The Chair of the Federal Reserve Jerome Powell made the case for more stimulus money in prepared remarks before the House Financial Services Committee on June 30. “A full [economic] recovery is unlikely until people are confident that it is safe to re-engage in a broad range of activities,” Powell said. “The path forward will also depend on the policy actions taken at all levels of government to provide relief and to support the recovery for as long as needed.”


The Senate intends to weigh the benefits of a second check this month.

Could more Americans qualify for a new direct payment than before?

The House of Representatives passed the Heroes Act on May 15. The bill, which has not cleared the Senate and is not law, seeks larger payments for more family members, according to a fact sheet from the House Appropriations Committee (PDF). 

McConnell has already dismissed the bill, as has the president, who has called it DOA. Here are the broad outlines of the House bill:

  • Individuals: An eligible person could receive up to $1,200.
  • Children and dependents: Each dependent could qualify for a $1,200 payment.
  • Families: Households would qualify for a maximum payment of $6,000 total, capped at five family members at $1,200 apiece.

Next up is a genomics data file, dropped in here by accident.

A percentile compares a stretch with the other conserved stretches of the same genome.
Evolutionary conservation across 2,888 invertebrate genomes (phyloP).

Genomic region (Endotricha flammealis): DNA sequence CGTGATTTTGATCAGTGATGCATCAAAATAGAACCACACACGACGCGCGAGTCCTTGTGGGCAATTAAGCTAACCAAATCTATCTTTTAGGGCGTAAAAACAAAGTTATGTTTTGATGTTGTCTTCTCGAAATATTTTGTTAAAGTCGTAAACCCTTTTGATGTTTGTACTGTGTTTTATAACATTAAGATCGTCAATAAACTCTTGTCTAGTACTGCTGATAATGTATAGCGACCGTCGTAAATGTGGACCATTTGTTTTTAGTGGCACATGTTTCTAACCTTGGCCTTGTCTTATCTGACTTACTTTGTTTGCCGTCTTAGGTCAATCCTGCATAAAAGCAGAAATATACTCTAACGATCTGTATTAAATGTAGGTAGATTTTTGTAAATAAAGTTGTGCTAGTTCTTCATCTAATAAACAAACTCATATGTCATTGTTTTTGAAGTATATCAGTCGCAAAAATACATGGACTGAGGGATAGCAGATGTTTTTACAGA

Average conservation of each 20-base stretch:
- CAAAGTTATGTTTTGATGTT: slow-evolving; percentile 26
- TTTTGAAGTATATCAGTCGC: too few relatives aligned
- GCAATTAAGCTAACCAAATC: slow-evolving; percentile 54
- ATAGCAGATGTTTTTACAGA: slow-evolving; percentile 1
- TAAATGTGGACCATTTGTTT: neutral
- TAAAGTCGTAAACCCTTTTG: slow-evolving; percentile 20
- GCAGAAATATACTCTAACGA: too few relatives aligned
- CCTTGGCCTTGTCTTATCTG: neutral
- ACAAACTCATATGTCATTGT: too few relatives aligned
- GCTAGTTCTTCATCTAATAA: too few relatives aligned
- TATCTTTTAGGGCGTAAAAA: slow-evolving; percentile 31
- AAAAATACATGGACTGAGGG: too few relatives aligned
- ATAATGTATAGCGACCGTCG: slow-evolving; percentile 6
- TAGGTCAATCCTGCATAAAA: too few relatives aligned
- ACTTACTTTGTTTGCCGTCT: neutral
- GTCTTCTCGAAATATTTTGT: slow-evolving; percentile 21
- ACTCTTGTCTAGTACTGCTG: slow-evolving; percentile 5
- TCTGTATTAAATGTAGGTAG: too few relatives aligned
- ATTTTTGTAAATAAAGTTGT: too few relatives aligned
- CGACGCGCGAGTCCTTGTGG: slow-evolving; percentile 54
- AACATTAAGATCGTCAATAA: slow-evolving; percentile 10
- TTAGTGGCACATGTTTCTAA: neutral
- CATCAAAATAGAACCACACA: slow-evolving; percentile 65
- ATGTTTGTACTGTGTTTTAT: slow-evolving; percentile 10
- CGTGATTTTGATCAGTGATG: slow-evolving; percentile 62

• People who aren’t US citizens: Noncitizens who file tax returns, pay taxes and otherwise comply with federal tax law using an individual taxpayer identification number instead of a Social Security number would qualify for a payment.

The bill would also extend many federal benefits set to expire this month.

When will we hear more stimulus check news?

Now that the Senate has taken up the topic of another relief bill, expect daily updates to the stimulus check situation. Congress has until Aug. 7 to pass another stimulus bill before a month-long recess. Here’s more on the timeline, including when the IRS could potentially send the first checks.

If you’re still waiting for your first stimulus check, here are 10 possible reasons for a delay and what you can do if you think your payment is lost or has fallen through the cracks.